CHARLOTTE, N.C. (WBTV) - Charlotte-Mecklenburg Schools board members voted Thursday to nix the plan they voted on two weeks ago and start the school year with full remote learning.
On July 15, the board voted to start the school year with two weeks of in-person orientation, rotating the students in and out. That will no longer happen.
Superintendent Earnest Winston says the decision was made because coronavirus cases don’t seem to be improving and the district is understaffed by more than 100 positions.
He also says it’s due to the fact that new data came out suggesting that children may carry high levels of the virus.
“Students were counting the days before they could see their classmates, but unfortunately that cannot happen right now,” Winston said.
Board members voted unanimously to keep students at home, but member Sean Strain did not hide his criticism.
“This is not a vote based on whether risk or safety is at issue here, this is a vote being forced based on staffing shortages and overall district readiness,” Strain said.
Myers Park High School student Christopher Mallis told WBTV he agrees.
“It really started to add up and a take a toll and they realized they weren’t ready for in-person learning,” he said.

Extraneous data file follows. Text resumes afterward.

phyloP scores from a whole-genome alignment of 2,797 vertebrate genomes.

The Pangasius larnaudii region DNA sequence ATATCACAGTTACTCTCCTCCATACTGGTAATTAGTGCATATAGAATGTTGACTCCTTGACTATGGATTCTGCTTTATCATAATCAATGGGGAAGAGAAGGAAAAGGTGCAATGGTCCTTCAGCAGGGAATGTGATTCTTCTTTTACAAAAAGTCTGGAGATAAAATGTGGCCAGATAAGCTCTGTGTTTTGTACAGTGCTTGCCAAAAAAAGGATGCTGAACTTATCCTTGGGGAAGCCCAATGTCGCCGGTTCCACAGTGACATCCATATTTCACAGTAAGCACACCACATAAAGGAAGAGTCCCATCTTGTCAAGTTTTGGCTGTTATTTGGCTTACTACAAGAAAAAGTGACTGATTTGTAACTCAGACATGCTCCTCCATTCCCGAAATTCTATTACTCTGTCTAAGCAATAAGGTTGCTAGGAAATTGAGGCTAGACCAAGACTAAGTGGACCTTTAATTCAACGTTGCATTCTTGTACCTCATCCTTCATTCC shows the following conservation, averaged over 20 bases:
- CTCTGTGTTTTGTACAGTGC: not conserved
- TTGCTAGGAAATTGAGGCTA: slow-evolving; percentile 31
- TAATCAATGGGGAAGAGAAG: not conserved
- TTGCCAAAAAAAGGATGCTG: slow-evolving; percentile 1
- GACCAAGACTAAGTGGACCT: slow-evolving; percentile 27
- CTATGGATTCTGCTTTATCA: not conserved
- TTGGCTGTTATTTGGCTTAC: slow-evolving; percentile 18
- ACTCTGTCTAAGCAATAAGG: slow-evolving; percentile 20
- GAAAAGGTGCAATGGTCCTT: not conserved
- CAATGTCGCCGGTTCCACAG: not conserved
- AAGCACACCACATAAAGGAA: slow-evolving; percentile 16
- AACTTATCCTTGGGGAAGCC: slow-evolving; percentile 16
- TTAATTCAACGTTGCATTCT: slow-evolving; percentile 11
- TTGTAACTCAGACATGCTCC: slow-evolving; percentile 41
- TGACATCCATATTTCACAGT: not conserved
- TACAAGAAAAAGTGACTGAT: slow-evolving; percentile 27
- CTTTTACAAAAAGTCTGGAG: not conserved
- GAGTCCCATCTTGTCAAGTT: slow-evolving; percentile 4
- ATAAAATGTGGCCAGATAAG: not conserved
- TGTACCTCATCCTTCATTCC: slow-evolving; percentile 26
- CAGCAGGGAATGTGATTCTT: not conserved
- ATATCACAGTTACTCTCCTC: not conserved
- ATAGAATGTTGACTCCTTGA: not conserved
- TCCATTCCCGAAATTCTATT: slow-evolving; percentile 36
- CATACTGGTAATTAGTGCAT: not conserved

According to the superintendent, there are currently more than 50 custodial vacancies, 80 bus driver vacancies, 40 nurse vacancies and 70 teacher vacancies.
Mallis says based on remote work last spring, he worries how much he’s really going to learn.
“I’d wake up about 9 o clock each day and I’d spend about three hours doing my online work and I’d be done,” Mallis said.
Board members admit they need to solve this.
“How we will ensure that these students are ready for remote in a way that would be way more effective than the way we left?” board member Lenora Shipp said. “What will we do now? What will that look like?”
The district will also offer in-person learning options for children with disabilities that keep them from being able to learn remotely.
There are approximately 20,000 students with disabilities. According to the board, most students can learn remotely but some will need to be evaluated for the potential of in-person learning. EC organizers will send letters to parents in the coming days regarding next steps.
It won’t be easy, which is why they say they need the community’s help.
“It takes a village to raise a child,” Elyse Dashew said. “We need to come back together to support our kids right now.”
Teachers are still expected to head into the classrooms starting Aug. 6 for the scheduled professional development and teacher work days.
They are also encouraged to use their classrooms throughout remote learning.
A medical advisory council is working on a set of metrics for the district to follow to determine when it is safe to re-open schools.